During the past three decades, Colombo’s leaders had given assurances to India, on at least three occasions, about implementing the 13th Amendment in full and promised to build upon it to achieve “meaningful devolution”, he observed.

During the final battle with the LTTE, SL President Mahinda Rajapaksa’s government had repeatedly assured India and the rest of the international community that the Tamil national question would be politically resolved after the war “by means of greater devolution”, he added.

However, Sumanthiran was also showing his revisionist tendency as usual.

Although there is still some distance to go, “[t]he last 30 years have seen the country making such positive efforts towards resolving issues that have plagued it since Independence by meaningfully acknowledging the plural nature of our polity,” he said. The observation was in complete contrast to the reality on the ground, which was genocidal annihilation.

Furthermore, Sumanthiran was also reiterating the phrase “united, undivided, and indivisible country,” which is nothing else than denouncing Tamils Right of Self-Determination.

Mr Sumanthiran should once again read the letter which was sent to the late Indian Prime Minister Rajiv Gandhi by the late TULF leaders, M. Sivasithamparam and A. Amirthalingam when the SL Government unilaterally tabled the 13th Amendment bills. Sumanthiran’s present leader R. Sampanthan was also a signatory to the letter.

The full text of the letter dated October 28, 1987, is reproduced below:

Our Disappointment With Proposals Contained In The Two Bills

28th Oct 1987
Shri Rajiv Gandhi,
Prime Minister of India,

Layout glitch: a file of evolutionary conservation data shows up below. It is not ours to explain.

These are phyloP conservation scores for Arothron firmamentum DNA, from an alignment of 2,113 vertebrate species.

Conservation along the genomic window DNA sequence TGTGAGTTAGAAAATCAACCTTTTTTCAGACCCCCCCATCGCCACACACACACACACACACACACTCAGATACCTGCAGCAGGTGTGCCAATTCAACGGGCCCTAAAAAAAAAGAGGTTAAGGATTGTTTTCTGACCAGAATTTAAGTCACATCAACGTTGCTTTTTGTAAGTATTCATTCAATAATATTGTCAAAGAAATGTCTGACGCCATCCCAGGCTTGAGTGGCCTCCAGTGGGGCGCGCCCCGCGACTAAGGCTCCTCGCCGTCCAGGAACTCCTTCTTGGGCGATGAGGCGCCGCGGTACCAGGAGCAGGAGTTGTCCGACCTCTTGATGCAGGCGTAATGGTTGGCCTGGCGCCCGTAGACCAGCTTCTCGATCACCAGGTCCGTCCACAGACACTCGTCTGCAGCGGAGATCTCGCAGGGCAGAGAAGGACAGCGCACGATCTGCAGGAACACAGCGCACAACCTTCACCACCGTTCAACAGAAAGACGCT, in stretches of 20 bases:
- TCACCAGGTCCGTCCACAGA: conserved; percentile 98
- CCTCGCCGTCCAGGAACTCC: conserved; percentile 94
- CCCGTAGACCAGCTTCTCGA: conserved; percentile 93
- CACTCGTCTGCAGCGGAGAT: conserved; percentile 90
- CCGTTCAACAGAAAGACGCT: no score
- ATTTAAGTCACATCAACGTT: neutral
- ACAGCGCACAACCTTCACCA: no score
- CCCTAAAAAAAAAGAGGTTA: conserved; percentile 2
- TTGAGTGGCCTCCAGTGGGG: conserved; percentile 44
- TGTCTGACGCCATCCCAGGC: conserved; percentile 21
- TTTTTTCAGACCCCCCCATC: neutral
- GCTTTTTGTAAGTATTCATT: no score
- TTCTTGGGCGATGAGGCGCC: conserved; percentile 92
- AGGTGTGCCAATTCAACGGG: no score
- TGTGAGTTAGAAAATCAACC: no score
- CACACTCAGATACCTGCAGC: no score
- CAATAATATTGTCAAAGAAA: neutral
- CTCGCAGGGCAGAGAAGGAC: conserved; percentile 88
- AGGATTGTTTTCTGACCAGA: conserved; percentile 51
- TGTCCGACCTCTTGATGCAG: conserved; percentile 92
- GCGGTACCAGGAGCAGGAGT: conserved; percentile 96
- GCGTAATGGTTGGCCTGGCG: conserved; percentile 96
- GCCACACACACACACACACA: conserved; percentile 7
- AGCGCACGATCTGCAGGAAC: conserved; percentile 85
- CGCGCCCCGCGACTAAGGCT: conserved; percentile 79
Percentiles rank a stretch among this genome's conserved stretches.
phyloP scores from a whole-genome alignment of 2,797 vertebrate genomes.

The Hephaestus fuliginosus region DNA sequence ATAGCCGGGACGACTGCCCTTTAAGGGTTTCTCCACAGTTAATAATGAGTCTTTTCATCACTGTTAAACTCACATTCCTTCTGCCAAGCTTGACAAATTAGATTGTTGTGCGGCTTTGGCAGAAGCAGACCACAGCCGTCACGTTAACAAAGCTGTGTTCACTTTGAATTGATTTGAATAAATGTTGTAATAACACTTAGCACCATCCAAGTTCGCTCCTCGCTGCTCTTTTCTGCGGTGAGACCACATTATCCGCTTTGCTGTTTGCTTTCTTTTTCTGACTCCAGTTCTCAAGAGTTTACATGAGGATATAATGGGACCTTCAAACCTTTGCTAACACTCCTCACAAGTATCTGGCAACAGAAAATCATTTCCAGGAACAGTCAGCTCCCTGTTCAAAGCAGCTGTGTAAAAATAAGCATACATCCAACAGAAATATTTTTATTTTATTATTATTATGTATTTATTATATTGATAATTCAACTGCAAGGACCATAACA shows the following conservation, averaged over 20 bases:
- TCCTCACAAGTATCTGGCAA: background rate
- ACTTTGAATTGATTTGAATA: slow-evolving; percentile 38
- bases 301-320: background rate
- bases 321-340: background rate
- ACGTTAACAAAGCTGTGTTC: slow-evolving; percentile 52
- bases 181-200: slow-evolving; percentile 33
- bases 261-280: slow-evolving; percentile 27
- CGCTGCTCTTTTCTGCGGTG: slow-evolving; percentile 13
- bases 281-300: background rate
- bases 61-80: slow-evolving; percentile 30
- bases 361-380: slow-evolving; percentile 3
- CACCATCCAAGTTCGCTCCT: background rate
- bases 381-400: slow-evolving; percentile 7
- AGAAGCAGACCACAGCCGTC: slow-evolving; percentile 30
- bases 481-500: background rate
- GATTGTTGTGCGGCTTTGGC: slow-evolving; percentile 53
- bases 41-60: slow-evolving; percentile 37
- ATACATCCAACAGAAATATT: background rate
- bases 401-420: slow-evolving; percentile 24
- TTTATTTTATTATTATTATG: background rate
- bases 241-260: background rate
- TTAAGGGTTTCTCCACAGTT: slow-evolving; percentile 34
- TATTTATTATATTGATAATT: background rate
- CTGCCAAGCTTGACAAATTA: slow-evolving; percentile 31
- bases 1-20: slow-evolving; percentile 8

New Delhi.

Dear Prime Minister,

We thank you once again for all your efforts on behalf of the Tamil people. We repeat our deep anguish at the tragic turn of events in Jaffna.

We feel it is our duty to also express our disappointment with the proposals to solve the Tamil problem contained in the two Bills – the 13th Amendment to the Constitution and the Provincial Councils Bill – presented to parliament by the Sri Lankan government.

These proposals do not meet the aspirations of the Tamil people nor are in any way, commensurate with the loss of life, sufferings and privations suffered by the Tamil people. Since 1983, the TULF has always negotiated with the Government of Sri Lanka directly, utilising the good offices of the Government of India, and through the Government of India in the hope of evolving a comprehensive scheme of devolution which the TULF could commend to the Tamil people.

The TULF regrets it cannot recommend the contents of these Bills to the Tamil people as being satisfactory, just and durable.

On the eve of your departure to Sri Lanka to sign the agreement, we requested you among other things, that a team of experts from India along with their counterparts from Sri Lanka draft the necessary legislation. You agreed that this was a reasonable request.

Now the legislation is sought to be foisted on us without any Indian expert playing a part in the drafting.

The TULF expected all along that a copy of the draft legislation would be made available to the Government of India at some reasonable time before it was made public. Apprehending that this might not happen, a delegation of the TULF met President Jayewardene on the 29th of September 1987 and made this formal request. We regret that the Bills were gazetted without being made available to the Government of India.